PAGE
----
Andrew Downes (composer)

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Andrew Downes
Born(1950-08-20)20 August 1950
Birmingham, England
Died2 January 2023(2023-01-02) (aged 72)
  • Composer
  • academic teacher
OrganizationBirmingham Conservatoire Edit this at Wikidata

Andrew Downes (20 August 1950 – 2 January 2023) was a British classical composer. He was head of the School of Composition and Creative Studies at Birmingham Conservatoire from 1992 until 2005. His compositions have been performed and broadcast internationally.

Early life[edit]

Downes was born in Handsworth, Birmingham.[1] He attended St. John's College, Cambridge, on a scholarship, receiving his master's degree in composition.[1] In 1974 he studied with Herbert Howells[2] at the Royal College of Music.[1] Downes was head of the School of Composition and Creative Studies at Birmingham Conservatoire from 1992 until 2005, when he retired due to ill health.[3][4][5] He kept working as a freelance composer.[1]


In addition to live performances, Downes' music has been broadcast on BBC Radios 2, 3,[6] and 4, BBC TV, France Musique, Italian TV, Austrian Radio, Dutch Radio,[6] Czech Radio, and Central Peking Radio. Seventeen CDs have been made of his music.

He composed The Marshes of Glynn for the Royal opening of the Adrian Boult Hall in Birmingham in 1986,[1][7] and his Centenary Fire Dances were first performed for the City of Birmingham's Centenary Festival of Fireworks and Music.[1][7] He wrote an Overture for the Three Choirs Festival. His vocal music includes songs for the Cantamus Girls Choir,[8] song cycles for Sarah Walker and the tenor John Mitchinson broadcast on BBC Radio 3, and anthems for the BBC 4 Daily Service.[1]

He composed music for horns, including Sonata for Eight Horns for the Horn Octet of the University of New Mexico and Suite for Six Horns for the Vienna Horn Society. After a successful recording of Sonata for Eight Horns by hornists of the Czech Philharmonic Orchestra, Downes was commissioned to write Concerto for four Horns and Orchestra for the orchestra,[1][6] played at the Dvorak Hall in Prague in February and March 2002.[1][6] In March 2003 the work was recorded for broadcast by Czech Radio. In 2005, Downes returned to Prague hear the Czech Philharmonic Horns play his Five Dramatic Pieces for Eight Wagner Tubas.[1]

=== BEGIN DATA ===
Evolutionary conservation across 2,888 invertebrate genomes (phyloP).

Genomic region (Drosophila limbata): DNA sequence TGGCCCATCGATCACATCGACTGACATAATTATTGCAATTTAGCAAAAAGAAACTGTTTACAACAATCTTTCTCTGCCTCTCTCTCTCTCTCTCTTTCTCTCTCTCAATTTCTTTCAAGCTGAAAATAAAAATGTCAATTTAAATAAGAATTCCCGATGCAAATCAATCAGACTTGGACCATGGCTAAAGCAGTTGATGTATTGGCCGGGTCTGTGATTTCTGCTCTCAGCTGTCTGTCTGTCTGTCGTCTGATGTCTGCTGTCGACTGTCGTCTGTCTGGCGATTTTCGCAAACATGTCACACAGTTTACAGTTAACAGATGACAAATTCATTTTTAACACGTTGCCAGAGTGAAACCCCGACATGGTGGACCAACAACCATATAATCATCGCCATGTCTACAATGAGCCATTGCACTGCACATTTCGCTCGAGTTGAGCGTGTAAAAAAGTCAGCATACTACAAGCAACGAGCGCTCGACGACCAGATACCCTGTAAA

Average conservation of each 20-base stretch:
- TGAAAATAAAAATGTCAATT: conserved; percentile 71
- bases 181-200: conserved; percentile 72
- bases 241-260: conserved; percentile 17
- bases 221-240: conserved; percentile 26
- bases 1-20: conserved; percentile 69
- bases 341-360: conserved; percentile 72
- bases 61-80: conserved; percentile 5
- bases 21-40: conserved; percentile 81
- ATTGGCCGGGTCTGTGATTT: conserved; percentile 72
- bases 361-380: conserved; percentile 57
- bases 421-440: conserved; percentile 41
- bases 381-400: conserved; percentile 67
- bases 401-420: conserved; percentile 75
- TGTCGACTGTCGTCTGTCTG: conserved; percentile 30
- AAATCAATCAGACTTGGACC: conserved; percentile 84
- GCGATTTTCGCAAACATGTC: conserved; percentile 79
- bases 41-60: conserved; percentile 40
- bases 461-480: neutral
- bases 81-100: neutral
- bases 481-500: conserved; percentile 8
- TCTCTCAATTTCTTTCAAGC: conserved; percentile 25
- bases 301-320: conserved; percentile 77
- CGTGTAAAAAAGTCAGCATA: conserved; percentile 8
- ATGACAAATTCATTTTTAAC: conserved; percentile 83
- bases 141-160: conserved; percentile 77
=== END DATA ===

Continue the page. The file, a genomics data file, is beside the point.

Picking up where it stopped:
Downes composed Song of the Eagle for the James Madison University Flute Choir of Virginia,[7] and Concerto for Two Pianos for the Duo Scaramouche, Sonata for Eight Pianists for soloists from France, Italy and Britain.[1][9] He wrote Mela Kamavardhani for Indo-Jazz Fusions musicians in Calcutta, Delhi, and Bombay, and Fanfare for Madam Speaker for the installation of Betty Boothroyd MP as Chancellor of the Open University in 1994.[1] Instrumental music included Concerto for Two Guitars written for Simon Dinnigan and Fred T. Baker playing with strings from the City of Birmingham Symphony Orchestra,[1][7] the Concert Overture Towards a New Age commissioned for the 150th anniversary of the British Institution of Mechanical Engineers,[1][10] which was premiered at the Symphony Hall, Birmingham, by the Royal Philharmonic Orchestra, and Suite for Brass Sextet written for the Czech Philharmonic Brass Sextet.[1]

Personal life[edit]

Downes married his wife, Cynthia, in 1976. She published his music under the company name Lynwood Music.[11]

Downes died on 2 January 2023, at age 72.[3][11]

Downes is survived by two musical daughters: Violinist Anna Downes, and Soprano Paula Downes. He is also survived by four grandchildren.


A performance prize in his name, and supported by his family, was begun by Birmingham Conservatoire during his lifetime.[3]


  1. ^ a b c d e f g h i j k l m n o "Andrew Downes". 2005. Retrieved 7 January 2023.
  2. ^ "Piano recital includes Howells' work". The Citizen. 10 June 2005. p. 10.
  3. ^ a b c "RBC staff and alumni pay tribute to former Head of Composition Andrew Downes". Birmingham City University. Retrieved 7 January 2023.
  4. ^ "Leading pianist's recital". Newsquest Media Group Newspapers. 9 June 2005.
  5. ^ "Tribute to composer". Birmingham Evening Mail. 14 June 2005. p. 12.
  6. ^ a b c d Morley, Christopher (28 February 2002). "Culture – Andrew on song with Czech mate". Birmingham Post. p. 16.
  7. ^ a b c d Grimley, Terry (17 February 2000). "Millennium is a new dawn for Birmingham composer". Birmingham Post. p. 13.
  8. ^ "Such an evocative evening". Scunthorpe Evening Telegraph. 25 May 1999.
  9. ^ "Perfect eight". Birmingham Evening Mail. 2 December 2000. p. 8.
  10. ^ "Overture to a Celebration". Professional Engineering. Institution of Mechanical Engineers. 26 February 1997. p. 52.
  11. ^ a b "Home". Retrieved 7 January 2023.

External links[edit]